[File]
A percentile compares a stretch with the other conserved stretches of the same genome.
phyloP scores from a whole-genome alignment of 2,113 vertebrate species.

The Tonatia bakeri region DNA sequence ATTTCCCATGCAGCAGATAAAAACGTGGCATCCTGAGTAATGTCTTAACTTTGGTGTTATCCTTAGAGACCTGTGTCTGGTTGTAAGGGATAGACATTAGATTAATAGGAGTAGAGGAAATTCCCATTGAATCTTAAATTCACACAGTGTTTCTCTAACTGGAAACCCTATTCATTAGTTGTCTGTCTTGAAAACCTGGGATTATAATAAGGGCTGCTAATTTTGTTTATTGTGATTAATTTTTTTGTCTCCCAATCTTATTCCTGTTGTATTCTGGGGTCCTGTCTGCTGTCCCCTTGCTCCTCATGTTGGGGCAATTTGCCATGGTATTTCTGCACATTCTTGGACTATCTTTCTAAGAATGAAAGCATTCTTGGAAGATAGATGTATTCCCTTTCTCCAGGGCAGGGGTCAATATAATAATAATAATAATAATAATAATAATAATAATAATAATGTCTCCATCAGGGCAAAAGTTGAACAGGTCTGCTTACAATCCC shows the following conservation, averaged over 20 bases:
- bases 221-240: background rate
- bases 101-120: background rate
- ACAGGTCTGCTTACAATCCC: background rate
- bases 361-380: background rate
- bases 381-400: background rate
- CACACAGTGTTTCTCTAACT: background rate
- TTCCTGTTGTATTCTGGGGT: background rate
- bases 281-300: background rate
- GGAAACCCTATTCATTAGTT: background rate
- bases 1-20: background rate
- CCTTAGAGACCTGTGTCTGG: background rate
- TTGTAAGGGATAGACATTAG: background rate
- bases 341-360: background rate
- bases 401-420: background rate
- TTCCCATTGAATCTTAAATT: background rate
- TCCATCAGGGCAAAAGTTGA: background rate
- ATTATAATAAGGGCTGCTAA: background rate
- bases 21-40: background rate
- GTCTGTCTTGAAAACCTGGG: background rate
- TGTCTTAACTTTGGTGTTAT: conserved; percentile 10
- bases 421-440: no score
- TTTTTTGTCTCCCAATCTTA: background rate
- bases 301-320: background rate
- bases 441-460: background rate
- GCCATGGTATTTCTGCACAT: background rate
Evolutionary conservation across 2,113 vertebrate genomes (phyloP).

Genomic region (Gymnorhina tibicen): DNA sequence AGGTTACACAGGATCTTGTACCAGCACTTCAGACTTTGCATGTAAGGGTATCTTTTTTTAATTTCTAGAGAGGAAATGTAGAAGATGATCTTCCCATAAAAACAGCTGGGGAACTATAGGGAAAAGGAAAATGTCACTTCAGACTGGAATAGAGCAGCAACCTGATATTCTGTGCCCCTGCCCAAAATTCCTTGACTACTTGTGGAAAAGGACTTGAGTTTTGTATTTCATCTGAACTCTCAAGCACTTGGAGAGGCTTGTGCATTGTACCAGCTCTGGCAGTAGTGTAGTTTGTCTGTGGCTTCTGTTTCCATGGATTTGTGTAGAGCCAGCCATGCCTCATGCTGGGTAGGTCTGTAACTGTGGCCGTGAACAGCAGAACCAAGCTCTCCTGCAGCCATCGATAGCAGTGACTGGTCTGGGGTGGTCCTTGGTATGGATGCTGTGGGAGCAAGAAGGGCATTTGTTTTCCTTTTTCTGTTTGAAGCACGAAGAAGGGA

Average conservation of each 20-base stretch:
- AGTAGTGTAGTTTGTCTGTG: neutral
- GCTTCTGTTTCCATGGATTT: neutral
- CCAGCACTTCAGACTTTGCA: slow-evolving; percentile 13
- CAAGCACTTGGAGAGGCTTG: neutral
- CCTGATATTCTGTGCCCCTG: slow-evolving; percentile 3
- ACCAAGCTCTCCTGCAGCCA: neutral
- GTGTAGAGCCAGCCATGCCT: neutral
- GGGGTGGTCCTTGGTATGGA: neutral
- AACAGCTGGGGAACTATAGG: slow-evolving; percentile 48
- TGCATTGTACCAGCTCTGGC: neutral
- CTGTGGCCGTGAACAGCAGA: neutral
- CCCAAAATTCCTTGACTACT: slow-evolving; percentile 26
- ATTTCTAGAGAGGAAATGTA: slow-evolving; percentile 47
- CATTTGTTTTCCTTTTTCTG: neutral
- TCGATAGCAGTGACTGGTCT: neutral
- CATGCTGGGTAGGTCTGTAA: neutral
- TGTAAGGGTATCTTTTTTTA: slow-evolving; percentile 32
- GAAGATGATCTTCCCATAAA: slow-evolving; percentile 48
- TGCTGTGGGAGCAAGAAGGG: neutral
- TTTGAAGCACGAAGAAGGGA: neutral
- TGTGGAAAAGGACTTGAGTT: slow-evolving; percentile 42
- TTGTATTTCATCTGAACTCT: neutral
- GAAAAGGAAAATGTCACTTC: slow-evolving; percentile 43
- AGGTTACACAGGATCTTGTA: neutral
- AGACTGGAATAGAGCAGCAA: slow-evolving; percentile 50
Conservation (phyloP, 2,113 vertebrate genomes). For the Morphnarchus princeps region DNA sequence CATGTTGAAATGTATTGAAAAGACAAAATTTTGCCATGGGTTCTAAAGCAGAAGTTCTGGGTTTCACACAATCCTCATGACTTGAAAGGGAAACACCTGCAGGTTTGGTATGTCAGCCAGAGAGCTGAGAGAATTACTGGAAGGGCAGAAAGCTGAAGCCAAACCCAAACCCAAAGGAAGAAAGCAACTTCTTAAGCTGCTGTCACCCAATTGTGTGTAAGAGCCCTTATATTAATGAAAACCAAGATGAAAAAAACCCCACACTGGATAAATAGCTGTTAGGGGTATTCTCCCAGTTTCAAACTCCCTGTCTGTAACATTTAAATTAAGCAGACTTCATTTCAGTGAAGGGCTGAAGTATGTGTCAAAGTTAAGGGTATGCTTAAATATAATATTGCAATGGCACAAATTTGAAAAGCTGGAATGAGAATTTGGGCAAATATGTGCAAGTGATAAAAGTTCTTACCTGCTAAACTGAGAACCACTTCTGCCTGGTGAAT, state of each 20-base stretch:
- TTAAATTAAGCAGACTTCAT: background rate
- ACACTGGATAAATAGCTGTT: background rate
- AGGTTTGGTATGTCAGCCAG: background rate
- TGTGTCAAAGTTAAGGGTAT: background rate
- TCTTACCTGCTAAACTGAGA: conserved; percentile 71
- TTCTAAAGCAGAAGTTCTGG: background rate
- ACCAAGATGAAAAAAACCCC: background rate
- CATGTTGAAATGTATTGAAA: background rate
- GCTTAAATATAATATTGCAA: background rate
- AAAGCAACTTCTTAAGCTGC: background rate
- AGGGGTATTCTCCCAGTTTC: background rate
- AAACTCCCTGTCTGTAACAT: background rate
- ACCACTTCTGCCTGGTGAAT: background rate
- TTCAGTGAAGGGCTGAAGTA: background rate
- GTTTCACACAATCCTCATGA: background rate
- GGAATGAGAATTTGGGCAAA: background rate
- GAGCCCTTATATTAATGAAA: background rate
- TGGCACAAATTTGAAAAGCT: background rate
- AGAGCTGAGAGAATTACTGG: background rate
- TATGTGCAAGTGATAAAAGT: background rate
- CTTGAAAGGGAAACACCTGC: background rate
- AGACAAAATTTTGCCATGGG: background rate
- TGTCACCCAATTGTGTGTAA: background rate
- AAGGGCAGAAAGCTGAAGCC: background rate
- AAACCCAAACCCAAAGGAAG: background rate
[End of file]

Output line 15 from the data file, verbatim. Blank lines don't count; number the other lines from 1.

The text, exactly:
- TTGTAAGGGATAGACATTAG: background rate